We’ve all heard about SOPs, especially in the run-up to reopening practices after lockdown. But have you stopped to consider SMPs?
That’s your Standard Membership Protocols – SMPs.
Now is the perfect time to think about introducing them into your practice, if you don’t have any already.
Patients stayed on plan in lockdown
Throughout lockdown, patients on a plan proved to be incredibly loyal in continuing to pay their monthly fee – only 3% of Practice Plan patients cancelled their plan in the first three months after practices closed their doors.
As a result, practices with a well-populated plan fared well during lockdown as it helped to mitigate the hardship felt by many others.
As you start returning to practice and implementing changes, now is a good time to consider the way you promote your plan to help increase your membership. It could well stand you in good stead for any future crisis, or indeed the potential second wave of COVID-19.
Questions to ask to help you create your SMPs
Putting in place some SMPs, can help you to do this, and they should be applicable to the whole team.
Some key questions to consider when it comes to creating your SMPs are:
- How you are going to communicate to pay-as-you-go patients to become members?
- How are you going to communicate membership with your NHS patients?
- How are you going to communicate membership with new patients?
- How are you going to make membership the default setting for patients?
As you can see much of these are based around communicating with different types of patient. And that’s because communication is key – patients can’t become members unless they know about the plan and understand its benefits. That comes down to how you tell them about it.
Making your plan the default setting for your practice means explaining to each new patient early on that you operate on a membership basis and proceeding from there. Setting this as an expectation – for the team to carry out and for your patients to understand how you work – can go a long way to encouraging more patients onto your plan.
Growing your plan
Of course, there are other things to consider in creating some SMPs. Below are some observations, based on my 20 years of helping develop large membership-based practices across the country:
Leadership is key – if the leader of the business is passionate and assertive with patients that the best preventive approach and healthcare package for them is to become a member, the patients generally join the plan.
You had me at hello – you rarely get a second chance to make a first impression. The largest membership plan practices all mention membership at reception prior to entering the surgery. Note the word ‘mention’. All too often it’s left solely to the reception team to ‘sell’ membership, but patients want to hear it from the clinician, and in many of the large membership-based practices, the clinician communicates it best.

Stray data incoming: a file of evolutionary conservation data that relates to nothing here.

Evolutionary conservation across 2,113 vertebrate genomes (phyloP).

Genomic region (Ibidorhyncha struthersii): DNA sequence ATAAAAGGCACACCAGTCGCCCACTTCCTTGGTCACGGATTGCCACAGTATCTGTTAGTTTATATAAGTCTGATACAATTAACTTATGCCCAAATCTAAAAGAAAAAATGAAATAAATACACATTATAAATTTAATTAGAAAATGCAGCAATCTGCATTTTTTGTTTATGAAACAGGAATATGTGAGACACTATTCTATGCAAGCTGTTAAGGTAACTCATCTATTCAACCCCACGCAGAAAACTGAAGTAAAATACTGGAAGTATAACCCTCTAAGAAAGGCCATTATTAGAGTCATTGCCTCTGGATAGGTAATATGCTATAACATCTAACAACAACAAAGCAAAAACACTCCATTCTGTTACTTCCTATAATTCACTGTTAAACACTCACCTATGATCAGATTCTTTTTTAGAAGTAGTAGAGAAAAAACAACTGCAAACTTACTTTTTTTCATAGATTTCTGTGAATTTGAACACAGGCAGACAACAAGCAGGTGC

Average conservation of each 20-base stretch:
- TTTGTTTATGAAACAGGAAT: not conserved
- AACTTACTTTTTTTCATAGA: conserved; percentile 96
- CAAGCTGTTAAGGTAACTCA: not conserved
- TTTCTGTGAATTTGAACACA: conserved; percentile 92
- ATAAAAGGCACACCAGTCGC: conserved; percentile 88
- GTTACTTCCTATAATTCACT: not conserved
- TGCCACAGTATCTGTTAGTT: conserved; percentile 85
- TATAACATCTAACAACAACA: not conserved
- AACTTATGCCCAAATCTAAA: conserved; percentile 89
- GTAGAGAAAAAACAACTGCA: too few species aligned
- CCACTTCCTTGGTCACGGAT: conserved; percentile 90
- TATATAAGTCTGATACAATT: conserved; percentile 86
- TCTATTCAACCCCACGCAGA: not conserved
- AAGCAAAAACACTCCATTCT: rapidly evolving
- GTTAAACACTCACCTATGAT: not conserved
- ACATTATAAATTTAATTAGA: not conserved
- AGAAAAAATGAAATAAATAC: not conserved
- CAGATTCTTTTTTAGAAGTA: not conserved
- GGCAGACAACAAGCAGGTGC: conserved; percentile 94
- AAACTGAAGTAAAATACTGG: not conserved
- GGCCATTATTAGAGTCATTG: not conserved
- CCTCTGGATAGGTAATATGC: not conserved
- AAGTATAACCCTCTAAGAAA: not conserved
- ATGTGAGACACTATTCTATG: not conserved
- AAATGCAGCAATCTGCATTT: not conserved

The team must believe – when did you last have a long chat about membership with the team? By which I mean, have an internal team session, iron out any problems, talk about what works, what used to work, why we stopped doing that, what could we do, etc. The best ideas are those that you believe in, together as a team.
People buy from people – you can have the best designed brochure and point-of-sale material in the world, but people buy from people. Marketing literature is there to back up the message. Keep it simple, believe in it and remember 80% of any face-to-face communication will always be told by your body language and tone of voice. If you believe in it the patient can tell!
The handover is the key – the final piece of the jigsaw; after you’ve discussed the membership plan with the patient, walk them back to reception. It is a lovely caring approach and it’s a way of explaining to your reception team that Mr Jones needs to get signed up as a member.
If you do not ask the answer will always be no – it’s something that many people shy away from in fear of rejection. But it’s a fact of life, if you don’t ask you will never progress.
A well-populated plan has proved to be a good foundation for navigating one of the toughest times ever faced by the dental profession. The ideas above can help you to grow your plan and provide you with that extra security in both good times, and bad.
About Gary Nelson
Gary Nelson is an Area Manager with Practice Plan, the UK’s leading provider of practice-branded patient membership plans. Gary has successfully run his own business for ten years prior to joining the team at Practice Plan.
If you’re looking for more independence from the NHS or want to transform the profitability of your business through the combination of a well-populated plan and personalised support, call 01691 684165 or visit practiceplan.co.uk